No more life without parole for people who committed their crimes when they were under the age of 18, the Supreme Court has ruled. This will have no apparent effect in New York, where a defendant has to be older than 18 to be convicted of first-degree murder, the only level of crime for which life without parole is an available sentence.
The two Supreme Court cases just decided revolved around two 14-year-olds, one in Alabama and one in Arkansas, both of whom had committed murder. The laws of those states required life without parole for the offenses committed, no exceptions allowed, no consideration given to the age of the perpetrators, which is all that the Supreme Court struck down, please note. States can still impose life without parole on youngsters, but it cannot be mandatory. Judges have to have to be allowed some discretion. It was the mandatoriness that the court found to be “cruel and unusual.”
New York held 245 inmates doing life without parole as of the beginning of the year, I am informed by the Department of Corrections. The youngest of those was 21, but I was unable to get information on the ages at which the crimes were committed. In any event, they could not have been as minors.
In New York anyone 16 or older who commits a crime is automatically treated as an adult, but those aged 16 to 18 may be granted “youthful offender” status, qualifying them for more lenient treatment. An exception is made for murder — no youthful offender status for that, but when it comes to first-degree murder — the killing of a cop, a prison guard, a newspaper columnist — the big penalty cannot be applied, and even for adults it is not mandatory, only optional. So the Supreme Court ruling has no direct effect here, as far as I can determine.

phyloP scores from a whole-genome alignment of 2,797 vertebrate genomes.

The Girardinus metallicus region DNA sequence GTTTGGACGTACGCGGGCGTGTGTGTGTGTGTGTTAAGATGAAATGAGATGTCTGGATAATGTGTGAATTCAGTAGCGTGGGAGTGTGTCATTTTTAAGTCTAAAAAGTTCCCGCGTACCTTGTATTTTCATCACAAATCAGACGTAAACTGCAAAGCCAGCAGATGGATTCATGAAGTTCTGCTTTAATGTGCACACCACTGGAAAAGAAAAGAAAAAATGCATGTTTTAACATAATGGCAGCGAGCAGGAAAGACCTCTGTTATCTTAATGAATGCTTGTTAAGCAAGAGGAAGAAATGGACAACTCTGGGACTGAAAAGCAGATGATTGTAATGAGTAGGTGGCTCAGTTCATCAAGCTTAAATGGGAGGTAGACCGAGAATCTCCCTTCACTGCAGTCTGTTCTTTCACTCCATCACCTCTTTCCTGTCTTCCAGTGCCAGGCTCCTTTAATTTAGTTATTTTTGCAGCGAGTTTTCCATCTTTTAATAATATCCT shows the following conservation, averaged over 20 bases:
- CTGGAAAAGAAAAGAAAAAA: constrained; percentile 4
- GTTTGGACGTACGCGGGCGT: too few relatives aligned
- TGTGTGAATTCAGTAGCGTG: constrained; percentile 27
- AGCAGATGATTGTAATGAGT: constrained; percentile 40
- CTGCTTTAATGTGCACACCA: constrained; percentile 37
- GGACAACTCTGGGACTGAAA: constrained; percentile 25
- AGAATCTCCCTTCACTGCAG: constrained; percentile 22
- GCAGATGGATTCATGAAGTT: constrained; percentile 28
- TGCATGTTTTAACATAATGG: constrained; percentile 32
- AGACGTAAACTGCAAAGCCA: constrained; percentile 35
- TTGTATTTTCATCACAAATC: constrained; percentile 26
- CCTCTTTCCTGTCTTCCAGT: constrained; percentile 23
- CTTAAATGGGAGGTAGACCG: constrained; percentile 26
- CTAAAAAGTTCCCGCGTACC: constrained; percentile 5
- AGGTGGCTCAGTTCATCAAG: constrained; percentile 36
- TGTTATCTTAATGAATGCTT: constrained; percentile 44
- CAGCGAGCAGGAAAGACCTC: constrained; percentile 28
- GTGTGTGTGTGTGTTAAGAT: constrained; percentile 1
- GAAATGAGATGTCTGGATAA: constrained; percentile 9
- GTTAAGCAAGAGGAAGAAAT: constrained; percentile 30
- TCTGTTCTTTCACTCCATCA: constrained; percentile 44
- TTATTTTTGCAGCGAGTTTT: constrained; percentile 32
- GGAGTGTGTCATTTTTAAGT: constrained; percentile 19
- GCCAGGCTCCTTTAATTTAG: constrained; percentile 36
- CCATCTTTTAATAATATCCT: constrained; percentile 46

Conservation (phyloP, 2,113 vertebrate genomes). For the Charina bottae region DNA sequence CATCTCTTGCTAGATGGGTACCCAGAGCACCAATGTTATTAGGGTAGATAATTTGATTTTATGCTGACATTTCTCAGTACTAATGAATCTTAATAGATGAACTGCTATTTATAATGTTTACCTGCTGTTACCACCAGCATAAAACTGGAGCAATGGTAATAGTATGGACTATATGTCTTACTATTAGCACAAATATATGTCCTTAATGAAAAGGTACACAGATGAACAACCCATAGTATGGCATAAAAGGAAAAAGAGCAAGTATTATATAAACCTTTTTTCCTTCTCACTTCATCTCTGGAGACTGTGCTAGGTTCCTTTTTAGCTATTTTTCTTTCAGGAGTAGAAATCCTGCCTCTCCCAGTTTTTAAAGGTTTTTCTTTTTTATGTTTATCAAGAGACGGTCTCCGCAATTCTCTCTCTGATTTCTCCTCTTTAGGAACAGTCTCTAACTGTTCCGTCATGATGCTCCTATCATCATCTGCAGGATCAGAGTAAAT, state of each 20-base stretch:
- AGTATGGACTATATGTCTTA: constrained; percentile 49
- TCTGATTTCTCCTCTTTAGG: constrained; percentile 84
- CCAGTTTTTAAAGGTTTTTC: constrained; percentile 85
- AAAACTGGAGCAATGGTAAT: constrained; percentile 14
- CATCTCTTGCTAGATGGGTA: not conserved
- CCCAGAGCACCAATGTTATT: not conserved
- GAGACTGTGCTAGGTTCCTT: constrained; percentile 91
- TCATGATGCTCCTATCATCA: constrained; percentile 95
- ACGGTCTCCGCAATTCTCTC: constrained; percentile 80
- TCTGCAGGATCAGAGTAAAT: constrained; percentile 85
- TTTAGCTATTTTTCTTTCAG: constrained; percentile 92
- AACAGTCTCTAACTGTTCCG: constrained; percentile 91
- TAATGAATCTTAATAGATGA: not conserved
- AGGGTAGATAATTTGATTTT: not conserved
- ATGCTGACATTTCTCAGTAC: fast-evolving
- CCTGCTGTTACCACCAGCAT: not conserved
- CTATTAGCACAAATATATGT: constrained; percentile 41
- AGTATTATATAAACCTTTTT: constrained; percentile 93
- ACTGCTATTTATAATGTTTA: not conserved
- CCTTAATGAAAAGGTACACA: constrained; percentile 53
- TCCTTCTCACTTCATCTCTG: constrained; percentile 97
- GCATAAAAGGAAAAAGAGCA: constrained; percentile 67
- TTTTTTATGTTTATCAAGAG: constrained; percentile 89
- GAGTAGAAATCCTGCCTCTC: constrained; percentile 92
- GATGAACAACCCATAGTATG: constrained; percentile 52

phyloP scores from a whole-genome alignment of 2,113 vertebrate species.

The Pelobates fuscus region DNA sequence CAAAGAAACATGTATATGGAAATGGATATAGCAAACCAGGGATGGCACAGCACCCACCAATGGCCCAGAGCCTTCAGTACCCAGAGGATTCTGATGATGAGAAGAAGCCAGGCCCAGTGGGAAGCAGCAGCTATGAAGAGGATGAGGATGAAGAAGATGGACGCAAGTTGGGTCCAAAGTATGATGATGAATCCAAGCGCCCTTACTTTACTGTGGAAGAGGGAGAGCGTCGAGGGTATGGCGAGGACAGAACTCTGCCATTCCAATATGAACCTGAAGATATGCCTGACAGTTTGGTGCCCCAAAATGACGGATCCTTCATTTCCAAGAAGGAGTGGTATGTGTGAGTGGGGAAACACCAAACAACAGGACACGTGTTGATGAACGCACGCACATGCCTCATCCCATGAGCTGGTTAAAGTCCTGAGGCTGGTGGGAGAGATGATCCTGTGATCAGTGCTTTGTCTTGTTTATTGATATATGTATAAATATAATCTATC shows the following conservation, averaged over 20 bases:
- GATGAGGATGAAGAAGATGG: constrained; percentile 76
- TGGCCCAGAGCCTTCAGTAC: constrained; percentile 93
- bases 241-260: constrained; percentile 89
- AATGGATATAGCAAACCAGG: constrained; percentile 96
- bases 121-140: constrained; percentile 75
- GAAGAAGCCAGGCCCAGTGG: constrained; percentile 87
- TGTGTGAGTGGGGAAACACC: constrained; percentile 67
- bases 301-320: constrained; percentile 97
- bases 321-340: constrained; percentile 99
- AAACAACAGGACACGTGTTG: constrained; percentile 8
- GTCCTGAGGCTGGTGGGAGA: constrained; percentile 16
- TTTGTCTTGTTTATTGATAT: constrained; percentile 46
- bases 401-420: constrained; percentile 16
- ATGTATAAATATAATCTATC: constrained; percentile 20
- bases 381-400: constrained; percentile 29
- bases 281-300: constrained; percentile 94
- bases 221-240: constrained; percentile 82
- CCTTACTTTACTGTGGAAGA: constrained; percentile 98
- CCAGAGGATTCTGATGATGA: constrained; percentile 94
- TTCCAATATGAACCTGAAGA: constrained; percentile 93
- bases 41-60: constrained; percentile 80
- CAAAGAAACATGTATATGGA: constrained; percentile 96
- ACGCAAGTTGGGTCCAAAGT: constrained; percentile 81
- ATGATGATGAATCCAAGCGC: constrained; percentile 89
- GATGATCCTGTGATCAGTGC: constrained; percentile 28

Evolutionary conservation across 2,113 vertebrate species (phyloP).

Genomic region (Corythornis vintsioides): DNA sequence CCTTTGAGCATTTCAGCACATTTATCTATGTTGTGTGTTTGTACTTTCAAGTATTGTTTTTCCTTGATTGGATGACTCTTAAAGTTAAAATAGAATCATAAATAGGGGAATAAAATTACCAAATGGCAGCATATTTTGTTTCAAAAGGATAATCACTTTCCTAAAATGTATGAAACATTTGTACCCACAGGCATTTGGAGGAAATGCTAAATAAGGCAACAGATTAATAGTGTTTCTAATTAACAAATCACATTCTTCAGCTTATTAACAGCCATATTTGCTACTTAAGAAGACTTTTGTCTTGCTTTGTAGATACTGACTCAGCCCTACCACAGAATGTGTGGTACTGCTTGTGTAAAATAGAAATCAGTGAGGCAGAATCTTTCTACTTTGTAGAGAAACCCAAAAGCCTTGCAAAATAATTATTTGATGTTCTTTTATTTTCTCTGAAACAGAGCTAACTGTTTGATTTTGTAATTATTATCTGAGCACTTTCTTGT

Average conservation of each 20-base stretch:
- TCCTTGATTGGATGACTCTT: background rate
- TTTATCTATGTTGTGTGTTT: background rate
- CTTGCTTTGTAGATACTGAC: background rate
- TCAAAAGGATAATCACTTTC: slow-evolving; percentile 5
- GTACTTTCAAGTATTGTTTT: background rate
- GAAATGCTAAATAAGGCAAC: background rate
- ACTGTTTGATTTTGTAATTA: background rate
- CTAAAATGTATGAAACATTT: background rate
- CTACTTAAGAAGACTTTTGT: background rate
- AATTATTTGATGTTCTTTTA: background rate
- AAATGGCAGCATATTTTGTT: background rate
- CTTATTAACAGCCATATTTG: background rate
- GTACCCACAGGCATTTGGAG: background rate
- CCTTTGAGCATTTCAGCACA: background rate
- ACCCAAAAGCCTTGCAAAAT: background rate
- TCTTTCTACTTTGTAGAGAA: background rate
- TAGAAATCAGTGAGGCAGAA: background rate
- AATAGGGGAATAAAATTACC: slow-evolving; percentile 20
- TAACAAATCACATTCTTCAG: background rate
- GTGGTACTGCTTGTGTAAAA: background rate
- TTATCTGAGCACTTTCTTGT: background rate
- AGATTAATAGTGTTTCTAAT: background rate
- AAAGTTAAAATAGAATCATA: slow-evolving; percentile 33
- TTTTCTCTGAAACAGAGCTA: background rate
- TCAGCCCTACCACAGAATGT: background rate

(I was just joking about newspaper columnist; there is not really an enhanced penalty for us. But please don’t get any ideas on that account.)
I was interested to see the split in the Supreme Court decision — 5-4, as it is in so many cases, always suggesting to me not an impartial reading of the law but simply adherence to ideological position. Liberals favored leniency, the chance for release on parole. Conservatives favored the sledgehammer, even though they profess not to like government. The swing vote of Justice Anthony Kennedy went with the liberals.
Chief Justice John Roberts, a dissenter, argued it was not “‘unusual for [a] murderer to receive a mandatory sentence of life without parole,” and therefore it could not be deemed “cruel and usual punishment,” which I thought was a neat argument.
According to the American Civil Liberties Union, about 2,750 inmates in the United States are under sentence of life without parole for crimes committed when they were minors, and the organization is against it, citing “a global consensus that children cannot be held to the same standards of responsibility as adults and recognition that children are entitled to special protection and treatment.”